CVC is expected to float Halfords next month. Earlier this year, CVC appointed Merrill Lynch and Citigroup to advise on the flotation.
In the year to March 2002, Halfords had a turnover of £592m and operating profits of £54.3m. Sales were much stronger last year, just as they were strong at bike shops across the UK, all thanks to nine months of almost non-stop glorious weather.
Despite bumper profits, CVC-appointed execs decided last year that Halfords should not be part of the Bike Hub levy scheme, a Bicycle Association initiative that is raising money to fund a ‘schools and skills’ cycling pilot scheme with Sustrans. The Bike Hub levy is also part-paying for a marketing programme for cycling. When, last year, the British bicycle industry decided to launch the levy scheme, the Department for Transport unlocked its coffers to boost the promotion of cycling.
In the run-up to the 2000 launch of the 5000-mile National Cycle Network, Halfords was part of the previous industry levy scheme. But that was when the chain was owned by Boots. In private hands, the chain has not been so community-minded.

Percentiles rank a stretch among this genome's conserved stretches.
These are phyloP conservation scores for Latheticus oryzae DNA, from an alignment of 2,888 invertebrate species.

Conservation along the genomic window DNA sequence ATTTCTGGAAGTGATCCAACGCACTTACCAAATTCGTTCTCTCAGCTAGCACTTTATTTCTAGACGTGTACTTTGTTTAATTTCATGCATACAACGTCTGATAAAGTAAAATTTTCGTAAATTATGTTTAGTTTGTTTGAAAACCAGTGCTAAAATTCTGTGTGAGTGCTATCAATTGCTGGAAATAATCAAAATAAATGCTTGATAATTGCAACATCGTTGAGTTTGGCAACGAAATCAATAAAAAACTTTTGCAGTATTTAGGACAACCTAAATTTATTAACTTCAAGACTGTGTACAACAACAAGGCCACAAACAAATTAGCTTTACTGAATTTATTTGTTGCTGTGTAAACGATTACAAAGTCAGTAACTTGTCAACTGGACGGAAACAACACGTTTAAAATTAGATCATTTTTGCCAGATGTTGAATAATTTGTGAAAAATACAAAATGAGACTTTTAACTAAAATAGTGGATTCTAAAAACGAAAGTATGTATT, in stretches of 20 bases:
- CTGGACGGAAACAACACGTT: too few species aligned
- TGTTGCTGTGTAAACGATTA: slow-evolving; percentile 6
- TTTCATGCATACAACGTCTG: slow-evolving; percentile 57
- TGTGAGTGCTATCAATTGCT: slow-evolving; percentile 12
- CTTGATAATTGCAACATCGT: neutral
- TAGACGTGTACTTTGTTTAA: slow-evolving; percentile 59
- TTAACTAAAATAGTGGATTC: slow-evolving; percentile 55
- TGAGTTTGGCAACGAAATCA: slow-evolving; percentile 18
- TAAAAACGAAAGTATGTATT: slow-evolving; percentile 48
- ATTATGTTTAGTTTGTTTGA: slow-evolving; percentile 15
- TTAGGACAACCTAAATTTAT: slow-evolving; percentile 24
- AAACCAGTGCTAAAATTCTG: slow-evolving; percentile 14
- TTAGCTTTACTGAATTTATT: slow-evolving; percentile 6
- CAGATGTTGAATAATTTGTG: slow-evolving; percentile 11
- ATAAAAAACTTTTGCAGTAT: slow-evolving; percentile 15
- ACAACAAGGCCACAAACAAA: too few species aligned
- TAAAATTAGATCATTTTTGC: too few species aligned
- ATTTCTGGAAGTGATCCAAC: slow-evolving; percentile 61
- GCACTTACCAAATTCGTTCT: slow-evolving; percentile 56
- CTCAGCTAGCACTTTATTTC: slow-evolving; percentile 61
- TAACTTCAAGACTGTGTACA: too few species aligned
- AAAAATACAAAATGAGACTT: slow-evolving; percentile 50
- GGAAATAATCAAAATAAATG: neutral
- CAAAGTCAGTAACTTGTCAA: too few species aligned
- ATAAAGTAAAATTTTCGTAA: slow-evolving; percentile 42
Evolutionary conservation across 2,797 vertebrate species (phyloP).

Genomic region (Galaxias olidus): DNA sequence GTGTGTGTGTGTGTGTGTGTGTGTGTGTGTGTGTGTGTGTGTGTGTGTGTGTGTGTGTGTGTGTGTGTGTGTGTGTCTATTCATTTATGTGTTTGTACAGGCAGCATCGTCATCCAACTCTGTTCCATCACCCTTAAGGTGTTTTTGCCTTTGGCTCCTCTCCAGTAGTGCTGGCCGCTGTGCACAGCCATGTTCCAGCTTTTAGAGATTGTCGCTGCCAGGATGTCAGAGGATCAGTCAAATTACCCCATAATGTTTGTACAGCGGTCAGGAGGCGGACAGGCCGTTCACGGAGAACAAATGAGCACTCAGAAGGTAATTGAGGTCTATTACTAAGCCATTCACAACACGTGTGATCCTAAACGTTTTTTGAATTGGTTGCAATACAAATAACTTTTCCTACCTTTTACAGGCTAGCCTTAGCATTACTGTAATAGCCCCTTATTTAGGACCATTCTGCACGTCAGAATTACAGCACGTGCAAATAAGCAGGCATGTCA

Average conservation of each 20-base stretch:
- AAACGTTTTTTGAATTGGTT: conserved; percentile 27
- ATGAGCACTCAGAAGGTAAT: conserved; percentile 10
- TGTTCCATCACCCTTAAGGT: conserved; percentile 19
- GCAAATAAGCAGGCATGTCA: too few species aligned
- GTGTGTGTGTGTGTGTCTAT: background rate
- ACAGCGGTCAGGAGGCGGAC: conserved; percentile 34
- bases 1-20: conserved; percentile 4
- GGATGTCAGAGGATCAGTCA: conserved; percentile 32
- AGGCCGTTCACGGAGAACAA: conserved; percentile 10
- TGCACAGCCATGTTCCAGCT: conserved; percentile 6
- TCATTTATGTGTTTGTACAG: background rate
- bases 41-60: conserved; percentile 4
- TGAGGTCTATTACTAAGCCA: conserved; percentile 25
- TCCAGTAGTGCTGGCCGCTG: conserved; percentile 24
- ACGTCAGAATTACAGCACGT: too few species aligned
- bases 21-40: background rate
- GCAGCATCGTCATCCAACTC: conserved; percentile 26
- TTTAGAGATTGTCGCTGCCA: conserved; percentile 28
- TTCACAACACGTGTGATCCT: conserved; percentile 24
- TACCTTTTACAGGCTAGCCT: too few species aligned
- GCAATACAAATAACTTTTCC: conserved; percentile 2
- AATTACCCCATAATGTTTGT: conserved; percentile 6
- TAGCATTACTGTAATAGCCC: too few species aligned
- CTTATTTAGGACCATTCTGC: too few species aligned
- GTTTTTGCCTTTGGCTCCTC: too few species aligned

However, this is expected to change when Halfords shares are traded publically. Halfords’ decision not to be part of the industry-wide, pro-bicycle Bike Hub initiative will soon be seen as a profit-impacting negative by Halfords execs: Halfords is not being promoted on the soon-to-be-launched bicycle portal, bikeforall.net, a website run by the National Cycling Strategy Board and the Department for Transport.
Halfords will not be allowed to stage any ‘official’ Bike Week events and Halfords stores are not being invited to be involved with the Sustrans-organised ‘schools and skills’ pilot schemes soon to kick off around the UK.
Halfords will soon receive a ‘why aren’t you part of Bike Hub?’ letter from transport minister Dr Kim Howells.